By Montel Williams – Why should Floridians face arrest for medical care?
In 1999, I was diagnosed with multiple sclerosis. Sixteen years later, I can honestly say not a single second of my life has gone by where I have been unaware of my disease. Because of my condition, I experience neuropathic pain 24 hours a day, have battled severe depression and experienced intense periods of suicidal ideation. Although multiple sclerosis has changed nearly every aspect of my life, I’ve never let it control or define who I am. I work every day to beat this disease through a rigorous exercise regimen, strict diet and physical therapy.
In early attempts to manage the painful symptoms of my disease, doctors prescribed me every powerful painkiller you can imagine — Percocet, Oxycontin and Vicodin to name a few. My experience with these pharmaceutical interventions was nasty and ineffective at best, as they provided little to no symptom relief. I was just left with the miserable side effects you only read about on the side of the label.
My current physicians recommended I try medical marijuana as part of my treatment protocol, and its use has provided me with more symptom relief than any drug previously prescribed to me. Only someone suffering from a debilitating disease could truly know how effective medical marijuana can be, and I can attest to it firsthand. I know that there are many more out there who can benefit from its proper use just as I have, and because of that I fully support Florida’s Amendment 2. Patients deserve to be treated with dignity, respect and compassion — not left as collateral damage on the political battlefield.
It may come as a surprise to most of you that the federal government actually allows limited medical marijuana use to this very day. The system, known as the Compassionate Investigational New Drug Program, is based out of the University of Mississippi and is FDA-approved. While they won’t accept any new patients, there are currently two Americans who suffer from debilitating diseases that still receive prescription medical marijuana every month that’s produced and transported by your tax dollars.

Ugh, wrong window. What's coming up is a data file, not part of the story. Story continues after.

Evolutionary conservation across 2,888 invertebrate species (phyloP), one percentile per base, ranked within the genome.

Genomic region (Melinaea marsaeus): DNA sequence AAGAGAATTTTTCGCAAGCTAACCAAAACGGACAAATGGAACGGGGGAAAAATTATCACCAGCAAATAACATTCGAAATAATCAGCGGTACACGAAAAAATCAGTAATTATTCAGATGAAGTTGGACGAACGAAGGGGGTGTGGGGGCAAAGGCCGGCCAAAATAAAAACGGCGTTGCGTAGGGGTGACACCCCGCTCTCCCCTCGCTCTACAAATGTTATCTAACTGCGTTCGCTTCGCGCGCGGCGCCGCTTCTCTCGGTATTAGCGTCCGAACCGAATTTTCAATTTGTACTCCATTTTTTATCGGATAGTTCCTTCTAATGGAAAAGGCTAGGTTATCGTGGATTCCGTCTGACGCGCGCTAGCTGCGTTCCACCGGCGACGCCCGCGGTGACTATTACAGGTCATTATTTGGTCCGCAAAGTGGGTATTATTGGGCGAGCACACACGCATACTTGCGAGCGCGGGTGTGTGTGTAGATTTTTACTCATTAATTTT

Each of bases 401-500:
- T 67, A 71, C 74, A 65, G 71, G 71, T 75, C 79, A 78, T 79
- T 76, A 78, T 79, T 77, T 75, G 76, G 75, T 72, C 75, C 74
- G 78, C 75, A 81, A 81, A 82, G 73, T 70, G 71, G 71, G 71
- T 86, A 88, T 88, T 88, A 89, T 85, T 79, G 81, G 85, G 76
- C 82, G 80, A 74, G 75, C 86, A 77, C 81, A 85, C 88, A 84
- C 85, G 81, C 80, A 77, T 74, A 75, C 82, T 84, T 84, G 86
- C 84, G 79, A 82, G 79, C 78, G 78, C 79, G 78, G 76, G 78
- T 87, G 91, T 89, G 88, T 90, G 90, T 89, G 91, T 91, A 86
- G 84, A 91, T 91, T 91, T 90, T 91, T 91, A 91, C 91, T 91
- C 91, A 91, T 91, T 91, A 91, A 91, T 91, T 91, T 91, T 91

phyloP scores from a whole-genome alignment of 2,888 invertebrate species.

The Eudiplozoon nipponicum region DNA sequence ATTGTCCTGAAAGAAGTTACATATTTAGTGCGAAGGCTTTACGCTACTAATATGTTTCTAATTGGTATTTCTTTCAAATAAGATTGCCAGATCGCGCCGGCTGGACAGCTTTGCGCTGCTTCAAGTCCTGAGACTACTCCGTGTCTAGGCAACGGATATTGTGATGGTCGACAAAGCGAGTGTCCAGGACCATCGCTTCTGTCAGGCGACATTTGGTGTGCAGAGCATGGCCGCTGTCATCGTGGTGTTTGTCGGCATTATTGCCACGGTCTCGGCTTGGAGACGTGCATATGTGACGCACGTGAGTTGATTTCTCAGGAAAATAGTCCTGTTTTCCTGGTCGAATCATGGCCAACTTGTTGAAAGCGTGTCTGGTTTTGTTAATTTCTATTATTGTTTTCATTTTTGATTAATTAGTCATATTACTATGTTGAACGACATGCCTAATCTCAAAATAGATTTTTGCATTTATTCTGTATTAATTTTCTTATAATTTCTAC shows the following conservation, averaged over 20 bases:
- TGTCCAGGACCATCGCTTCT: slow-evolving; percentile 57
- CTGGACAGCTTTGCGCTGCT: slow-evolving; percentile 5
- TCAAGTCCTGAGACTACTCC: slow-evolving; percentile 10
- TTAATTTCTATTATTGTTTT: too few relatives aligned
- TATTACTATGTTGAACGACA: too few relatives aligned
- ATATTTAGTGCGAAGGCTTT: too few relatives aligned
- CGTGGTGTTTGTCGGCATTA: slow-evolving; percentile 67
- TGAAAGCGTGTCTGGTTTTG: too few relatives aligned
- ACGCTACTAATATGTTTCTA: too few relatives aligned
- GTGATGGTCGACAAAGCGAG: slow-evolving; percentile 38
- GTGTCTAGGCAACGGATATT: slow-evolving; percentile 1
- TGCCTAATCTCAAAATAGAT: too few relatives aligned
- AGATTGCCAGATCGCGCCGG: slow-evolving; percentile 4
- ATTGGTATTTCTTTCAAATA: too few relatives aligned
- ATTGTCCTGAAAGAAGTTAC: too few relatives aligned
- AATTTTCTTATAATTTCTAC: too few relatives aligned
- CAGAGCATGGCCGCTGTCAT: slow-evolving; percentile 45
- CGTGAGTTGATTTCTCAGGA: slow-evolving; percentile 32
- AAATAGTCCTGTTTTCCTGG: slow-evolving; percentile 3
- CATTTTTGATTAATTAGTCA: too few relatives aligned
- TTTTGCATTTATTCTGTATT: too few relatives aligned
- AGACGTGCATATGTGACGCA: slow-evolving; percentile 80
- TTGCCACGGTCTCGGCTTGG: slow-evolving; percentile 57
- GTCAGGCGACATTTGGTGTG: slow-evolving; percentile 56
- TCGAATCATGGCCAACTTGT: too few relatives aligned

It also may come as a surprise that the United States government is the sole owner of the patent on medical marijuana. Don’t take my word for it though — you can look it up for yourself on the website for the U.S. Patent and Trademark Office. Patent number 6,630,507 includes “Cannabinoids as Antioxidants and Neuroprotectants,” and was assigned more than a decade ago to The United States of America as represented by the Department of Health and Human Services.
I know that medical marijuana works, and clearly the federal government does too. Unfortunately for patients, politically motivated decisions at the federal level have left the burden of crafting responsible medical marijuana laws with the state governments. So far, 23 states and the District of Columbia have taken the lead to allow patients with seriously debilitating conditions the opportunity to utilize the therapeutic benefits of this treatment.
On Nov. 4, I believe that informed, compassionate Floridians will pass Amendment 2 and reaffirm the basic principle that patients should be able to comply with their doctor’s recommendations without fear of violating an antiquated law. For those on the fence, try thinking about it in these terms: Why should a cancer patient undergoing chemotherapy in Maine be allowed precious reprieve from the horrific side effects of treatment, while someone suffering similarly in Florida faces criminal charges from using the same doctor-recommended therapeutic remedy?
I’ll leave you with this: In 1998, the words multiple sclerosis meant nothing to me. They were only words. I never thought about what it would be like to live in constant pain, or to be so depressed that I struggled just to get out of bed in the morning, or that I might truly consider taking my own life just to escape the harsh reality that accompanies serious debilitation.
My story is not unique, though. There are many Floridians who suffer needlessly as I once did. As you head to the polls on Nov. 4, I’ll be thinking about them. I hope you will be too.
Montel Williams is a television personality, radio talk-show host and actor. He was diagnosed with multiple sclerosis 15 years ago.
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